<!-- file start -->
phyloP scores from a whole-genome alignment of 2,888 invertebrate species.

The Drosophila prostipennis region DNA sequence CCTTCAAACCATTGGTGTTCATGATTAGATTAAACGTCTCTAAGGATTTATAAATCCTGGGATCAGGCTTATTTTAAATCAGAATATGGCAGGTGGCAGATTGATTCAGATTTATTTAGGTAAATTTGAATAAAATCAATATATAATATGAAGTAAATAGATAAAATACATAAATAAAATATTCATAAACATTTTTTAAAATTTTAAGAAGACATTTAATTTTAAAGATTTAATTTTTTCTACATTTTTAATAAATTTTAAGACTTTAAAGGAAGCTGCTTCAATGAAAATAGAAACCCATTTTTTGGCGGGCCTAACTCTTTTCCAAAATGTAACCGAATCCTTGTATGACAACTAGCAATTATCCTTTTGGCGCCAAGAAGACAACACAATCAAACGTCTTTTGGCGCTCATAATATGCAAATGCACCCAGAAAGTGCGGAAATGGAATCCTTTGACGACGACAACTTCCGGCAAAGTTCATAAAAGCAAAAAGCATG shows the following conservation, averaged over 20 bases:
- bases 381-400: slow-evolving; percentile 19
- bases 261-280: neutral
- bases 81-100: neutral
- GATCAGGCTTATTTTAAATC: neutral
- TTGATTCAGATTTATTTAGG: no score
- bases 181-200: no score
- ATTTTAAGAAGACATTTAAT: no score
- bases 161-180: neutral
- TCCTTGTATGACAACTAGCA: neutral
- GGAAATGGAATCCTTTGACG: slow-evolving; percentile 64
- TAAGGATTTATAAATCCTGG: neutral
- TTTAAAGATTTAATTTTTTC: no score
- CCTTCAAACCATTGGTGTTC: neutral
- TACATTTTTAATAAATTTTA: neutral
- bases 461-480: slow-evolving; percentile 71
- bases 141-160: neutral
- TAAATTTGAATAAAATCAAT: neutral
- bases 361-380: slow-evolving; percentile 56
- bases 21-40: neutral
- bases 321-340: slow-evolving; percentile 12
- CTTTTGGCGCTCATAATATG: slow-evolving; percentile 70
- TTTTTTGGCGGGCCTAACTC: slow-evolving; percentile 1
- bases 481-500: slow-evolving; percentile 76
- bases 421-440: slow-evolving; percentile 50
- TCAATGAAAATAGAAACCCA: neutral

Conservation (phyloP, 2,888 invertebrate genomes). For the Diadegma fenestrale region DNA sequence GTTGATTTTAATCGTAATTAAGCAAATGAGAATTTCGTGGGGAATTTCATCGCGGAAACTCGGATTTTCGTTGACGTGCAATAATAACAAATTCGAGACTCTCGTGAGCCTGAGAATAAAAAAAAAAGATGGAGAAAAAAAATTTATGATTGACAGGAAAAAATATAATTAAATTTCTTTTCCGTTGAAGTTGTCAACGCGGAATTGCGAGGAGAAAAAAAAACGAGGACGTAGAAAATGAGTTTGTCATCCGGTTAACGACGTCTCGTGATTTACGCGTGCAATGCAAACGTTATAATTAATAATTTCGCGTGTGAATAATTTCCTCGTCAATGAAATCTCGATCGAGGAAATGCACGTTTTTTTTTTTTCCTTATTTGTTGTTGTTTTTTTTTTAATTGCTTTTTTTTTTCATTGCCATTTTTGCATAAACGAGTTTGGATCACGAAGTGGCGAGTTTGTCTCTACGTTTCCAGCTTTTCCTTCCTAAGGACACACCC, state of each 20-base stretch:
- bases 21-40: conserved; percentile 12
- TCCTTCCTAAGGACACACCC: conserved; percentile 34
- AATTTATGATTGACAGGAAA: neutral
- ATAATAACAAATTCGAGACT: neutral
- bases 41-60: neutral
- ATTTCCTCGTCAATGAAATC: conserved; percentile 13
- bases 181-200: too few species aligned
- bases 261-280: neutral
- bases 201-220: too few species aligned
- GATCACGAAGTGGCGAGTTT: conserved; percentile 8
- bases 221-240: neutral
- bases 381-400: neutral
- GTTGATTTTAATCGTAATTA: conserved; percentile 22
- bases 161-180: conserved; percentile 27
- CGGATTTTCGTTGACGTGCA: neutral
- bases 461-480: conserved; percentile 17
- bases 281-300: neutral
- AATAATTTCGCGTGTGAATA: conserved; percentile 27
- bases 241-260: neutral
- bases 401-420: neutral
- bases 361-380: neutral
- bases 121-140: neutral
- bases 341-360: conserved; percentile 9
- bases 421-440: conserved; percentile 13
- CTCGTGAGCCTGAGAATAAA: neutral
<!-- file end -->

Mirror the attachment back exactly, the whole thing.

phyloP scores from a whole-genome alignment of 2,888 invertebrate species.

The Drosophila prostipennis region DNA sequence CCTTCAAACCATTGGTGTTCATGATTAGATTAAACGTCTCTAAGGATTTATAAATCCTGGGATCAGGCTTATTTTAAATCAGAATATGGCAGGTGGCAGATTGATTCAGATTTATTTAGGTAAATTTGAATAAAATCAATATATAATATGAAGTAAATAGATAAAATACATAAATAAAATATTCATAAACATTTTTTAAAATTTTAAGAAGACATTTAATTTTAAAGATTTAATTTTTTCTACATTTTTAATAAATTTTAAGACTTTAAAGGAAGCTGCTTCAATGAAAATAGAAACCCATTTTTTGGCGGGCCTAACTCTTTTCCAAAATGTAACCGAATCCTTGTATGACAACTAGCAATTATCCTTTTGGCGCCAAGAAGACAACACAATCAAACGTCTTTTGGCGCTCATAATATGCAAATGCACCCAGAAAGTGCGGAAATGGAATCCTTTGACGACGACAACTTCCGGCAAAGTTCATAAAAGCAAAAAGCATG shows the following conservation, averaged over 20 bases:
- bases 381-400: slow-evolving; percentile 19
- bases 261-280: neutral
- bases 81-100: neutral
- GATCAGGCTTATTTTAAATC: neutral
- TTGATTCAGATTTATTTAGG: no score
- bases 181-200: no score
- ATTTTAAGAAGACATTTAAT: no score
- bases 161-180: neutral
- TCCTTGTATGACAACTAGCA: neutral
- GGAAATGGAATCCTTTGACG: slow-evolving; percentile 64
- TAAGGATTTATAAATCCTGG: neutral
- TTTAAAGATTTAATTTTTTC: no score
- CCTTCAAACCATTGGTGTTC: neutral
- TACATTTTTAATAAATTTTA: neutral
- bases 461-480: slow-evolving; percentile 71
- bases 141-160: neutral
- TAAATTTGAATAAAATCAAT: neutral
- bases 361-380: slow-evolving; percentile 56
- bases 21-40: neutral
- bases 321-340: slow-evolving; percentile 12
- CTTTTGGCGCTCATAATATG: slow-evolving; percentile 70
- TTTTTTGGCGGGCCTAACTC: slow-evolving; percentile 1
- bases 481-500: slow-evolving; percentile 76
- bases 421-440: slow-evolving; percentile 50
- TCAATGAAAATAGAAACCCA: neutral

Conservation (phyloP, 2,888 invertebrate genomes). For the Diadegma fenestrale region DNA sequence GTTGATTTTAATCGTAATTAAGCAAATGAGAATTTCGTGGGGAATTTCATCGCGGAAACTCGGATTTTCGTTGACGTGCAATAATAACAAATTCGAGACTCTCGTGAGCCTGAGAATAAAAAAAAAAGATGGAGAAAAAAAATTTATGATTGACAGGAAAAAATATAATTAAATTTCTTTTCCGTTGAAGTTGTCAACGCGGAATTGCGAGGAGAAAAAAAAACGAGGACGTAGAAAATGAGTTTGTCATCCGGTTAACGACGTCTCGTGATTTACGCGTGCAATGCAAACGTTATAATTAATAATTTCGCGTGTGAATAATTTCCTCGTCAATGAAATCTCGATCGAGGAAATGCACGTTTTTTTTTTTTCCTTATTTGTTGTTGTTTTTTTTTTAATTGCTTTTTTTTTTCATTGCCATTTTTGCATAAACGAGTTTGGATCACGAAGTGGCGAGTTTGTCTCTACGTTTCCAGCTTTTCCTTCCTAAGGACACACCC, state of each 20-base stretch:
- bases 21-40: conserved; percentile 12
- TCCTTCCTAAGGACACACCC: conserved; percentile 34
- AATTTATGATTGACAGGAAA: neutral
- ATAATAACAAATTCGAGACT: neutral
- bases 41-60: neutral
- ATTTCCTCGTCAATGAAATC: conserved; percentile 13
- bases 181-200: too few species aligned
- bases 261-280: neutral
- bases 201-220: too few species aligned
- GATCACGAAGTGGCGAGTTT: conserved; percentile 8
- bases 221-240: neutral
- bases 381-400: neutral
- GTTGATTTTAATCGTAATTA: conserved; percentile 22
- bases 161-180: conserved; percentile 27
- CGGATTTTCGTTGACGTGCA: neutral
- bases 461-480: conserved; percentile 17
- bases 281-300: neutral
- AATAATTTCGCGTGTGAATA: conserved; percentile 27
- bases 241-260: neutral
- bases 401-420: neutral
- bases 361-380: neutral
- bases 121-140: neutral
- bases 341-360: conserved; percentile 9
- bases 421-440: conserved; percentile 13
- CTCGTGAGCCTGAGAATAAA: neutral